THE huge impact of the Covid pandemic in Stockton has sparked fresh calls for the Government to fill a £6m black hole in council finances. 

Battling coronavirus has cost Stockton Council £17m so far – but officials say only £11m in emergency grants has been received to foot the bill.

Lost income from leisure centre closures, lost parking charges and extra care home fees will see the authority reach into its reserves next week to plug the £6m budget gap. 

Council reports show £4m has been lost in income – with much less money coming in from rents, licensing and planning.

The stark breakdown of costs ahead of next week’s cabinet meeting also shows a £4m adult social care bill, £3.5m costs for children in care, and an extra £1m to continue weekly bin collections during the lockdown. 

The Government gave Stockton £11m in funding to cope with “direct Covid pressures” as the crisis worsened. 

It has also rolled out measures to cover “75p in every pound lost” where losses are more than 5 per cent of a council’s planned income from sales, fees and charges.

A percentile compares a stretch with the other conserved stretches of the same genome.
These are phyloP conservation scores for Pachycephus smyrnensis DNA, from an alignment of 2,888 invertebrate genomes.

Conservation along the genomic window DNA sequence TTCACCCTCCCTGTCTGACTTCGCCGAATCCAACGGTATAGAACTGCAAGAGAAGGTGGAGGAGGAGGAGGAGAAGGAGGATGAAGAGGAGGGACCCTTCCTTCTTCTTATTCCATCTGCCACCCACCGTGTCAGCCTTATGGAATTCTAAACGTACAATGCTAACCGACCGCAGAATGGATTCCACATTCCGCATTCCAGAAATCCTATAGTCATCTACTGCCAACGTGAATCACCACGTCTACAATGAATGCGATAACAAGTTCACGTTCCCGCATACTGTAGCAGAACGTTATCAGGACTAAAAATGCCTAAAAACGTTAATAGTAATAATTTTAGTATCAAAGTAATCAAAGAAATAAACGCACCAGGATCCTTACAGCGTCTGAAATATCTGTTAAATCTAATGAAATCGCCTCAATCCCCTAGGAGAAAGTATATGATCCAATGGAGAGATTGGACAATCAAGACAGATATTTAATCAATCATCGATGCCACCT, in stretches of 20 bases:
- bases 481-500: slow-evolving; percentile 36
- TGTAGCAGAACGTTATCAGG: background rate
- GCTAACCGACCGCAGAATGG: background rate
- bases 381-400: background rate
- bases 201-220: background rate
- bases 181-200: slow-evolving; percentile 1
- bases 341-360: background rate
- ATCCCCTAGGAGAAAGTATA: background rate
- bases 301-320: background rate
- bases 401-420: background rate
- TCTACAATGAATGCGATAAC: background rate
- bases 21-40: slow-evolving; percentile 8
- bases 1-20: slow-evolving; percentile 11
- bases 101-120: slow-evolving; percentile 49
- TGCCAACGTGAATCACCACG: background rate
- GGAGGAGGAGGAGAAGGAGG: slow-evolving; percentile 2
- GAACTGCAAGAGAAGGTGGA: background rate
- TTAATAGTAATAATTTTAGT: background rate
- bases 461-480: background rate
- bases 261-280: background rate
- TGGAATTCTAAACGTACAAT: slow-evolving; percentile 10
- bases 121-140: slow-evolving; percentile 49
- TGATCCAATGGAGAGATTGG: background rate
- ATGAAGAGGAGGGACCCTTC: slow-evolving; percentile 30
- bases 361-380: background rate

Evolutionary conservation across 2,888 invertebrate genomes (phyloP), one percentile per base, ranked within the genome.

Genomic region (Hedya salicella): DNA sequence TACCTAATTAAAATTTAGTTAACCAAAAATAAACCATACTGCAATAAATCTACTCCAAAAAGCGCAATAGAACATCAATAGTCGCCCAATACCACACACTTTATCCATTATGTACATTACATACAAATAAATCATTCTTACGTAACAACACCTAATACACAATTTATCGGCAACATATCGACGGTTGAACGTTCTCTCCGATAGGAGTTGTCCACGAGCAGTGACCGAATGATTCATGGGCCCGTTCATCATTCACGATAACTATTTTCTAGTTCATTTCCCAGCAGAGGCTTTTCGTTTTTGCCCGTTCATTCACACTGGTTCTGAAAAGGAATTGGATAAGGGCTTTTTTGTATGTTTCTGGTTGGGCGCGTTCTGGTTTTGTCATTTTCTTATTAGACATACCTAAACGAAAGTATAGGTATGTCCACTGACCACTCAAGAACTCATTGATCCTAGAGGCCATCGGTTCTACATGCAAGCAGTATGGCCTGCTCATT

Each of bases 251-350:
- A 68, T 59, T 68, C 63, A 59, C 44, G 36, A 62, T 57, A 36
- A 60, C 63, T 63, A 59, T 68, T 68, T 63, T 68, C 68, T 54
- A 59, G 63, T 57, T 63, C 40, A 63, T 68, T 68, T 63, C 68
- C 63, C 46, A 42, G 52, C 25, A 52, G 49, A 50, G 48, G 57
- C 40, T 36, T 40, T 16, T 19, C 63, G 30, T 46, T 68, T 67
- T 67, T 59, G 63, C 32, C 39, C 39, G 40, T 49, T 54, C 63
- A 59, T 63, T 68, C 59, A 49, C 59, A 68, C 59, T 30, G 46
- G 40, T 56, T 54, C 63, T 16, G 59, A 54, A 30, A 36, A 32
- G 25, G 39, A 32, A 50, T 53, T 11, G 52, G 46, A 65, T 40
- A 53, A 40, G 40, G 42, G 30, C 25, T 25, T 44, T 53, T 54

Officials say this extra money is being analysed – but still don’t believe it will be enough to cover Covid costs. 

Council leader Bob Cook said the authority had “stood up to be counted” since the start of the crisis.

He listed off the help it had offered to volunteers who’d delivered food parcels and medicine, the help it had offered schools, and the work it had done to send out business grants. 

The Labour leader added: “We maintained weekly bin collections and recycling services throughout.

“We’ve led the local public health response and have done everything we possibly can to support vital public health messaging.

“Yet now we’re looking at a £17m budget gap and have only been allocated £11m from the Government towards it.

“It’s nowhere near enough.

“The Government made a pledge that councils would be given the resources they need to meet this challenge. They need to honour that pledge.”

Cabinet members will meet next week to sign off using council reserves to fill the financial hole. 

The measures come after a decade which has seen £73m slashed from the authority’s budget.